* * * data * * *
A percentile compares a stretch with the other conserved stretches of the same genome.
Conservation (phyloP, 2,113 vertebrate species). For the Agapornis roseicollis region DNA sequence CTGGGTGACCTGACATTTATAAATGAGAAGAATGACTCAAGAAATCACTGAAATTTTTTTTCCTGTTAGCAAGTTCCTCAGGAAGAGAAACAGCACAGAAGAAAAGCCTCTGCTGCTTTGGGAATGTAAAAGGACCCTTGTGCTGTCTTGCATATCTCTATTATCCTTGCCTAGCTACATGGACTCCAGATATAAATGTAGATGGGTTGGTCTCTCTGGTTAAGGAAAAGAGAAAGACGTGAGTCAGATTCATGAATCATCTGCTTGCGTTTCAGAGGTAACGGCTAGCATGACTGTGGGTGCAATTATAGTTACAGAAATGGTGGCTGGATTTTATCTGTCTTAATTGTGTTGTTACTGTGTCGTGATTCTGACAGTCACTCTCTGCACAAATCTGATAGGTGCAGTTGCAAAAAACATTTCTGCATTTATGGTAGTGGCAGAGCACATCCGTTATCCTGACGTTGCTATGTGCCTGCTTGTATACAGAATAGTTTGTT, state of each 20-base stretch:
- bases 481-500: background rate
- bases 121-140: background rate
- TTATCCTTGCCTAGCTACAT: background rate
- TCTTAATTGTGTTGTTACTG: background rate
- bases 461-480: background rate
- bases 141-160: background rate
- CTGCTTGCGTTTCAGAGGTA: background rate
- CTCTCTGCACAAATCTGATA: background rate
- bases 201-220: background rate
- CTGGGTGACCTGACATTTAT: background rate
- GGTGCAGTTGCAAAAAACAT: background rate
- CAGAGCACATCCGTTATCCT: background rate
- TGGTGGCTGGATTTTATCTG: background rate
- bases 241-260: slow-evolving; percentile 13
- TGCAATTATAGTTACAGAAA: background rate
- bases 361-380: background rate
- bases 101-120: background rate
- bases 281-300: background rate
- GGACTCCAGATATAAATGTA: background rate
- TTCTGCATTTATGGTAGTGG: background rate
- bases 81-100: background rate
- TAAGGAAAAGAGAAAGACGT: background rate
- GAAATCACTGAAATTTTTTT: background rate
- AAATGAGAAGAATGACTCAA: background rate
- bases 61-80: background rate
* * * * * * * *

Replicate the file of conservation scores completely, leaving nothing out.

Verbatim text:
A percentile compares a stretch with the other conserved stretches of the same genome.
Conservation (phyloP, 2,113 vertebrate species). For the Agapornis roseicollis region DNA sequence CTGGGTGACCTGACATTTATAAATGAGAAGAATGACTCAAGAAATCACTGAAATTTTTTTTCCTGTTAGCAAGTTCCTCAGGAAGAGAAACAGCACAGAAGAAAAGCCTCTGCTGCTTTGGGAATGTAAAAGGACCCTTGTGCTGTCTTGCATATCTCTATTATCCTTGCCTAGCTACATGGACTCCAGATATAAATGTAGATGGGTTGGTCTCTCTGGTTAAGGAAAAGAGAAAGACGTGAGTCAGATTCATGAATCATCTGCTTGCGTTTCAGAGGTAACGGCTAGCATGACTGTGGGTGCAATTATAGTTACAGAAATGGTGGCTGGATTTTATCTGTCTTAATTGTGTTGTTACTGTGTCGTGATTCTGACAGTCACTCTCTGCACAAATCTGATAGGTGCAGTTGCAAAAAACATTTCTGCATTTATGGTAGTGGCAGAGCACATCCGTTATCCTGACGTTGCTATGTGCCTGCTTGTATACAGAATAGTTTGTT, state of each 20-base stretch:
- bases 481-500: background rate
- bases 121-140: background rate
- TTATCCTTGCCTAGCTACAT: background rate
- TCTTAATTGTGTTGTTACTG: background rate
- bases 461-480: background rate
- bases 141-160: background rate
- CTGCTTGCGTTTCAGAGGTA: background rate
- CTCTCTGCACAAATCTGATA: background rate
- bases 201-220: background rate
- CTGGGTGACCTGACATTTAT: background rate
- GGTGCAGTTGCAAAAAACAT: background rate
- CAGAGCACATCCGTTATCCT: background rate
- TGGTGGCTGGATTTTATCTG: background rate
- bases 241-260: slow-evolving; percentile 13
- TGCAATTATAGTTACAGAAA: background rate
- bases 361-380: background rate
- bases 101-120: background rate
- bases 281-300: background rate
- GGACTCCAGATATAAATGTA: background rate
- TTCTGCATTTATGGTAGTGG: background rate
- bases 81-100: background rate
- TAAGGAAAAGAGAAAGACGT: background rate
- GAAATCACTGAAATTTTTTT: background rate
- AAATGAGAAGAATGACTCAA: background rate
- bases 61-80: background rate